Since we started this website, we noticed numerous visits from our Anglo-Saxon internet users. So we decided to translate in English some articles to offer you a better understanding.
On St Kilda, time did not freeze with the departure of the community. A new page is written then, starting point of another story.
One year after the evacuation, the MacLeod family, then owner of the archipelago, decides to sell it to the Count of Dumfries who becomes a short time afterwards the fifth marquis of Bute. This one decides to keep his new unoccupied property and turns it into a sanctuary dedicated to the birds protection.
Nobody lives then on St Kilda and the archipelago passes through the second world war in calm. Lost planes crashed there during the conflict but the island is more than ever the paradise of birds. However, in 1955, the British government integrates the archipelago in its zone of air defence. A few men, civil and military, settle then in a group of buildings designed to observe suspect activities in the Scottish sky. In 1956, the Marquis of Bute died. In his will, he gives as a gift the archipelago to the National Trust for Scotland which accepts it in 1957.
Some scientists have been living on the island since. They observe the local fauna and flora, in particular the emblematic wild sheep of Soay. St Kilda, at this period, obtains the classification of national natural reserve. During the same years, the renovation of Bàgh a Bhaile starts, the damaged village of the community after thirty years of state of neglect. Thus, teams of volunteers come several summers on Hirta in order to restore a few “show houses” and reinforce the ruins, in danger with disappearing.
The evident interest for St Kilda richness is confirmed in 1986, when the archipelago becomes the first Scottish territory registered as world heritage by Unesco. In 2005, St Kilda confirms its exceptional character and becomes one on the twenty four more visited sites in the world to receive the status of world heritage of mixed type (i.e. combining a natural and cultural heritage of high interest). Thus, in this list, the archipelago stands alongside the prestigious Machu Picchu. Finally, The European Union (EU) also recognizes St Kilda singularity, placing the archipelago in a zone of special protection, dedicated to the protection of numerous species of birds. The reality of a natural major sanctuary and the fragility of the ecosystems naturally lead the National Trust for Scotland and the British Government to regulate the access to islands in order not to introduce unwanted species of animal as the rat. So Kilda cruises, Sea Harris or Seatrek companies organize very regulated excursions in the archipelago. The video they produce will probably make you want to discover, physically, the very end of our world.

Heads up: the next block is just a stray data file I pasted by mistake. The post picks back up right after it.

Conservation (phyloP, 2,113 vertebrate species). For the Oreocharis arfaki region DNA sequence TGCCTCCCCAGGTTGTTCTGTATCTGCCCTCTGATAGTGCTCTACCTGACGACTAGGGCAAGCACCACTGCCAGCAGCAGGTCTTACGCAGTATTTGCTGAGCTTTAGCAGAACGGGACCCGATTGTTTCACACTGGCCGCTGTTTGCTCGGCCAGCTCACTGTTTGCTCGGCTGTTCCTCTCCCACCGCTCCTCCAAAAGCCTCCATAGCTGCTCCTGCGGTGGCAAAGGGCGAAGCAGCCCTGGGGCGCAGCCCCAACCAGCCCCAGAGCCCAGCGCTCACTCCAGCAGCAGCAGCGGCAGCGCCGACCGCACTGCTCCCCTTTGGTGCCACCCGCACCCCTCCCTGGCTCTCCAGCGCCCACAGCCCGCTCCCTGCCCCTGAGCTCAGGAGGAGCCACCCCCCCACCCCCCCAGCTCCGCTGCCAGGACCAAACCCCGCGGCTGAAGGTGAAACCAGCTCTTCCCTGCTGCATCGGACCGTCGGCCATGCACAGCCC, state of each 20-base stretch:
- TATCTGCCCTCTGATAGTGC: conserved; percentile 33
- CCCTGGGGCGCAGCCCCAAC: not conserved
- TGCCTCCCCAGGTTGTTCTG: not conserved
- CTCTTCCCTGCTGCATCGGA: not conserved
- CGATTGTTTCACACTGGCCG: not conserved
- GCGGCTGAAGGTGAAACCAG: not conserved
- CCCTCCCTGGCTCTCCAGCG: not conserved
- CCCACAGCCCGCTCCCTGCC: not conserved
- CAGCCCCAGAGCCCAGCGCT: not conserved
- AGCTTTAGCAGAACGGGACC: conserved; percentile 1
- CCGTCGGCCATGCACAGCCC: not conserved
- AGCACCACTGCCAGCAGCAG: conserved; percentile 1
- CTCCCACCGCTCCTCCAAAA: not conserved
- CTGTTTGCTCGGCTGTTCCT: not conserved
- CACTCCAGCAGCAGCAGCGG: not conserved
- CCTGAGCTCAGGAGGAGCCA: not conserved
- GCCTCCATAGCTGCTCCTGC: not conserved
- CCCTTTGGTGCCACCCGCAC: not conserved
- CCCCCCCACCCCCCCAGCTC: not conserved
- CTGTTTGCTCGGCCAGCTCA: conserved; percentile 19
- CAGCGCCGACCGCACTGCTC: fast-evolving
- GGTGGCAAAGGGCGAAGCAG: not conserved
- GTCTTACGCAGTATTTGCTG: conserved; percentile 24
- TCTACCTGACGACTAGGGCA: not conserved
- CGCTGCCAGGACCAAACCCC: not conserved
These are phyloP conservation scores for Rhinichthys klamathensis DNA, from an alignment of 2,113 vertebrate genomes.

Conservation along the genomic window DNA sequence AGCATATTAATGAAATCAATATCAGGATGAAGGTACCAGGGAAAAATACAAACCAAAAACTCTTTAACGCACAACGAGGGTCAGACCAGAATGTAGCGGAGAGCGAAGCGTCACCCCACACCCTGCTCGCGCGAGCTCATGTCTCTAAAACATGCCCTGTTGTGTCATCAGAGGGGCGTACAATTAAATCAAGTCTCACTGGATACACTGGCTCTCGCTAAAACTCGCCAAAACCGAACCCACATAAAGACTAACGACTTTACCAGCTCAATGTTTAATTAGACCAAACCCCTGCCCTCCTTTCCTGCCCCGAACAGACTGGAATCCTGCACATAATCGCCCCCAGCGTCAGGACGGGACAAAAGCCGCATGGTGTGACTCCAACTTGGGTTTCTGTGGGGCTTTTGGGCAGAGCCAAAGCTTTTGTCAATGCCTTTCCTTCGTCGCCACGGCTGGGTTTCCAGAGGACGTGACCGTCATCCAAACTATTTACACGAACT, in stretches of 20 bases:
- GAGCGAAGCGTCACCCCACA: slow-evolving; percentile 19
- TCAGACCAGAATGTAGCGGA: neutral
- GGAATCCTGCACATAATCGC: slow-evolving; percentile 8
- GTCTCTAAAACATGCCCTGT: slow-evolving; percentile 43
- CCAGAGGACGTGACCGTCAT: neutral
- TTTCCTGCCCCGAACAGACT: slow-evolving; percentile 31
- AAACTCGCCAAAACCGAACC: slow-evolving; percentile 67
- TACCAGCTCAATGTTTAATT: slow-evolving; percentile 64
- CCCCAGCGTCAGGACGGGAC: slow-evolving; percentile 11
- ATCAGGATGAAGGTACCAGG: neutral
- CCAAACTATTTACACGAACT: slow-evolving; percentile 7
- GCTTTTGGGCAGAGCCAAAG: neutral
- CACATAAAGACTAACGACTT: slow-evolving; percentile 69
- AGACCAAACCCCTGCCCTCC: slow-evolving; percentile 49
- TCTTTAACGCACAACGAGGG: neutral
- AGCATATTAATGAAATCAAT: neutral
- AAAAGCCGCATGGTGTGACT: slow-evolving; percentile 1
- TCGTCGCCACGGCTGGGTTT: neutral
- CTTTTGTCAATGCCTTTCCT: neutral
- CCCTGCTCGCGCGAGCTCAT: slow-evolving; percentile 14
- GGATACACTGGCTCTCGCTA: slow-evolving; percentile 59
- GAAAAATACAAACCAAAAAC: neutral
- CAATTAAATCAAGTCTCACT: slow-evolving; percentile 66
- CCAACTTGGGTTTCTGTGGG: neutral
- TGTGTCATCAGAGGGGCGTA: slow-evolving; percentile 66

That’s how the deeply moving story of St Kilda ends up to now. Tragic destiny of a community out of time, whose harshness of its living conditions appears even more unthinkable today. And if the islanders had stayed there ? And if, despite the common sense which make them leave Hirta, despite all that, they had stayed there ? Simple and useless suppositions can be made. Because the island of the Nothern world would not have been more merciful towards its inhabitants as it has been until now. But freedom is worth all the sacrifices of the world, isn’t it ? Stat Rosa pristina nomine, nomina nuda tenemus.
Clément B. , translation by Valérie G.